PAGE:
For centuries, people dreamed of being able to fly like birds. Leonardo da Vinci had sound ideas but it was centuries before pioneers like Lawrence Hargrave produced machines that obtained lift from the air. Numerous people in various countries tried variations but it was the Wright brothers in the US who were the first to succeed in have a machine carry a human in a flight. This was a start to the twentieth century. Rapid progress followed as understanding of aerodynamics and engineering aided the race in many countries to build bigger, faster and longer flying aircraft. Military requirements provided much of the early boost for the rising aircraft industries but developments for commercial use really took over in the middle of the century. Airliners now dominate traffic in the skies and many people enjoy rapid transit around the globe for business and pleasure activities.
Very few of the passengers in these airliners give a moments thought to the reality that airliners are an artificial, parasitic species that is doomed for extinction this century. Many clever people have made contributions to the design, construction and operation of airliners such as the Boeing Dreamliner and the A380 Airbus. But these aircraft use jet fuel, processed from oil. The supply of this natural bounty is irreversibly running out and no viable alternative is practical. Bio-fuels can fill only a niche role at the expense of meeting other needs, including food. But lack of fuel will not be the only factor leading to the demise of the artificial bird. Aircraft are made of a range of materials gleaned from the crustal store and many of these are also becoming beyond reach rapidly. So our emulation of birds is doomed because we could not come up with a means to emulate nature's slow but reliable means of generating such natural resources as oil. The skills of the aerodynamicists, designers, machinists, management, pilots and others in the aeronautics fields will become surplus to requirements as society at large tries to cope with the inevitable powering down as the infrastructure of civilization collapses. Society at large will not be happy with the withdrawal of the service currently provided by the airlines. And the military will have to reduce their dependence on aircraft, including drones.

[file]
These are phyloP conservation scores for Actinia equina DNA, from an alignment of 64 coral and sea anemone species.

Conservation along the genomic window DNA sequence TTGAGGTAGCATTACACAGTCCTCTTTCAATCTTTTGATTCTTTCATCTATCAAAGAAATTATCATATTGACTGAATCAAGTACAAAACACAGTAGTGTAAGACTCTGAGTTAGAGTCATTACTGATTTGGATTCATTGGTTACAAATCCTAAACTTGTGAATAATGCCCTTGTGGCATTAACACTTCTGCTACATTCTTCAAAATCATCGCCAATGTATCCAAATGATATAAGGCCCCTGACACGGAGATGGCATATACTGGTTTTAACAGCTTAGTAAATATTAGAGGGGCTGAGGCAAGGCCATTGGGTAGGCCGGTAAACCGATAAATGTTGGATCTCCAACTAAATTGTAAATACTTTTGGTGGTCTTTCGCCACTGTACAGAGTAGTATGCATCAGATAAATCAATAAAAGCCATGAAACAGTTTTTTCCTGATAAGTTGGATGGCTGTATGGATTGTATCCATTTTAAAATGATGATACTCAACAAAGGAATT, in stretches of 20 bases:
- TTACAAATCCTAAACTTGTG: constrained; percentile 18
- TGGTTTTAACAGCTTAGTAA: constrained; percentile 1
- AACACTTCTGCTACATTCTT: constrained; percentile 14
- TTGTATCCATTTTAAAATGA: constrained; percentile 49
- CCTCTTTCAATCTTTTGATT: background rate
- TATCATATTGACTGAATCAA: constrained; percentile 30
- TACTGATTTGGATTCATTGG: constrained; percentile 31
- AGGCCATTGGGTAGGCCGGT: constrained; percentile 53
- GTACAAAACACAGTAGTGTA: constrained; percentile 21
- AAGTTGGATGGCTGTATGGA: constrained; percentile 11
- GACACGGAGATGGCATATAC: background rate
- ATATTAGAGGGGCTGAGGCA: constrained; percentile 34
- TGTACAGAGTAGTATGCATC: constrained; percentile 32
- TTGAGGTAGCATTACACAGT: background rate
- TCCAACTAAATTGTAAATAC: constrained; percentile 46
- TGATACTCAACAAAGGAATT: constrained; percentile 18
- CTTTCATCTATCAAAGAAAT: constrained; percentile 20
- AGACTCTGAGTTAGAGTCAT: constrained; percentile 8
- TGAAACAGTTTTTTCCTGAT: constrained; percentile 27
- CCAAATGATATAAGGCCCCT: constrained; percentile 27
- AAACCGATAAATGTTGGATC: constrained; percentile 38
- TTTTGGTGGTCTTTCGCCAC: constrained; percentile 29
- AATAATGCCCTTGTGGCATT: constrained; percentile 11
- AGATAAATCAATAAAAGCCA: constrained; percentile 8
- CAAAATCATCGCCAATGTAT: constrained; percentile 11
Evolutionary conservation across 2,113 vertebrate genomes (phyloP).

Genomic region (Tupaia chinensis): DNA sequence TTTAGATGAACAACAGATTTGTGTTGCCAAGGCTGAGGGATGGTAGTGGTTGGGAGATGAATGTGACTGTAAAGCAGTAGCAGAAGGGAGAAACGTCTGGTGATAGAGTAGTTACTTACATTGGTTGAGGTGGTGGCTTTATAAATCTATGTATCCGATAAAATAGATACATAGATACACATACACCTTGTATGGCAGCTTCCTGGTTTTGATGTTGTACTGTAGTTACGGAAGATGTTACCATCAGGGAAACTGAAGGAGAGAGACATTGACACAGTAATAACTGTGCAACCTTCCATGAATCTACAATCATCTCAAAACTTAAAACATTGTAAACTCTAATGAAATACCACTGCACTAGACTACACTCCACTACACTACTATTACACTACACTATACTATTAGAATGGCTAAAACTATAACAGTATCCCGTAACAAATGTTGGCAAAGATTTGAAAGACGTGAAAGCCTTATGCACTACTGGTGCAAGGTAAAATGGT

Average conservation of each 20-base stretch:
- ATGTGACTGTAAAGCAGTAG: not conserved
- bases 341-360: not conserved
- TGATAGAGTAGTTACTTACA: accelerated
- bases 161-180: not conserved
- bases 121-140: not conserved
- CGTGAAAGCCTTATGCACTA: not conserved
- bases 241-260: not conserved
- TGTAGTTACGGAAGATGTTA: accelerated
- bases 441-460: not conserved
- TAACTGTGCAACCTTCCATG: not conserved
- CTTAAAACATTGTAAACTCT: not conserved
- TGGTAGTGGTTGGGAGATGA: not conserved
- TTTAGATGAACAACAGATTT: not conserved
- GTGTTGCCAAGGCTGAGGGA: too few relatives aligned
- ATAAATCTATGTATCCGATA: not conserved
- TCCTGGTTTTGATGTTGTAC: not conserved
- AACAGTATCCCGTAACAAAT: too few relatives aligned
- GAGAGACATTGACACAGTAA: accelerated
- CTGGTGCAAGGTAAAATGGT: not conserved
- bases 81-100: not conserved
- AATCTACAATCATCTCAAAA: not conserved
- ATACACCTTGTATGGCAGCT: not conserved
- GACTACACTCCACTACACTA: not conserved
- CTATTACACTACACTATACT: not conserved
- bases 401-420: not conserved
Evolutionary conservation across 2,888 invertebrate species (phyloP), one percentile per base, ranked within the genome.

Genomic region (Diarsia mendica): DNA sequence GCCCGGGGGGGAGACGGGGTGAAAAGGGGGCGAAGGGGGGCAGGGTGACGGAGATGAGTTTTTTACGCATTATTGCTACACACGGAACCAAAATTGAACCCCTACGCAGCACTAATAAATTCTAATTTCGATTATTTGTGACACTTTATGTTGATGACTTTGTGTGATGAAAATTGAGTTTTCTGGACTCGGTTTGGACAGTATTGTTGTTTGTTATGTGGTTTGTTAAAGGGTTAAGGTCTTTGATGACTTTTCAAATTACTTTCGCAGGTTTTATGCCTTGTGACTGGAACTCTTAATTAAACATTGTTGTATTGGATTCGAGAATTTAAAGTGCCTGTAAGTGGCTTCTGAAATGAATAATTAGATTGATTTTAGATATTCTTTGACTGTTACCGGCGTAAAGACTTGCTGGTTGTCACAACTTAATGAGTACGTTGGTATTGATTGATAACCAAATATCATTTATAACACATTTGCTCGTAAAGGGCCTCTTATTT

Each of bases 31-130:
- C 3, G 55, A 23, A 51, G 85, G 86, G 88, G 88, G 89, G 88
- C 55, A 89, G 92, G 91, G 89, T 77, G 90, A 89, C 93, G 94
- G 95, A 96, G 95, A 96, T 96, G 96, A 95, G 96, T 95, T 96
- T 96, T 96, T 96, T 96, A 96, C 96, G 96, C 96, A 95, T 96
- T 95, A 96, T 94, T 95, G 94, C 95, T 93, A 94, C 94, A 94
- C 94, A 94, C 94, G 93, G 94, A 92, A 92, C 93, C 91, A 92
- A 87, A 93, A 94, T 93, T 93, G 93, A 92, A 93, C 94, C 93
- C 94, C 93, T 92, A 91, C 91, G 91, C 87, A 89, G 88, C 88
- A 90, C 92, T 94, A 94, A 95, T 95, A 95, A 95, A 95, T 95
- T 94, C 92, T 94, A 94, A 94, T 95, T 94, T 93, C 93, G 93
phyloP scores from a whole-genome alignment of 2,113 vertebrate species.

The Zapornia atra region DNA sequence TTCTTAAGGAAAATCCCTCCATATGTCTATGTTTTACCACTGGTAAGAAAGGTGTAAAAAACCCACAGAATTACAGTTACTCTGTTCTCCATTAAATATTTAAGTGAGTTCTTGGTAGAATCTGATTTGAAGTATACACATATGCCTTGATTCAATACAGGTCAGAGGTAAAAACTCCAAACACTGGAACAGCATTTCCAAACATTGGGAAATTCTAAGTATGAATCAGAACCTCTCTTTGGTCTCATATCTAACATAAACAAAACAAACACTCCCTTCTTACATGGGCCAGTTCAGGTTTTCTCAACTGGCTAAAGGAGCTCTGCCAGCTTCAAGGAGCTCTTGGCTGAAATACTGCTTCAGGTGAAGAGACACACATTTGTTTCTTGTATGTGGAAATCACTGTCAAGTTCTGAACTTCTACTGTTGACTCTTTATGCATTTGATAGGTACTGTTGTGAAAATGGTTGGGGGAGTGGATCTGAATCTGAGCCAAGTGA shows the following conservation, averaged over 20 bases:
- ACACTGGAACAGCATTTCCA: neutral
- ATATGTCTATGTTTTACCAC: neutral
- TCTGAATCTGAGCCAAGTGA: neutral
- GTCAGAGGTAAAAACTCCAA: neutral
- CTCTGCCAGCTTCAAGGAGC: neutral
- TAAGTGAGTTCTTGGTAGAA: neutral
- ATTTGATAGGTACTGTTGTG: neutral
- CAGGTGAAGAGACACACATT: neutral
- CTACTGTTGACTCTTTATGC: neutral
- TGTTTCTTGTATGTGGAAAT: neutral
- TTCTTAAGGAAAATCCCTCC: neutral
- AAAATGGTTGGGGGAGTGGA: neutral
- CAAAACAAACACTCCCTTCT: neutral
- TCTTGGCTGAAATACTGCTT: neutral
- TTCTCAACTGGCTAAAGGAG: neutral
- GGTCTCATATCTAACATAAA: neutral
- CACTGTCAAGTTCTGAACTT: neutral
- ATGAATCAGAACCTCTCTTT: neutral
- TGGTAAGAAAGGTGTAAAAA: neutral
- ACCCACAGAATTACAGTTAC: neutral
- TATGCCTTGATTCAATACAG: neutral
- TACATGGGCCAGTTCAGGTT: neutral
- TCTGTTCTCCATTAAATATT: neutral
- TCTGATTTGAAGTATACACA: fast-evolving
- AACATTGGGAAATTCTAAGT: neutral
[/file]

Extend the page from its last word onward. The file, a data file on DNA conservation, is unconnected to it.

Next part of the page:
Cars, container vessels, computers and numerous other devices that society has become dependent on will also become become fond memories for those who survive the inevitable loss of much of the essentials, food, potable water, shelter, heating, air conditioning, health services and sanitation. The disintegration of the cities will be a reminder of the fact that humans could not successfully use up the limited natural material wealth that had evolved over eons at such a high rate.They will have to power down and try to live with what nature can still provide.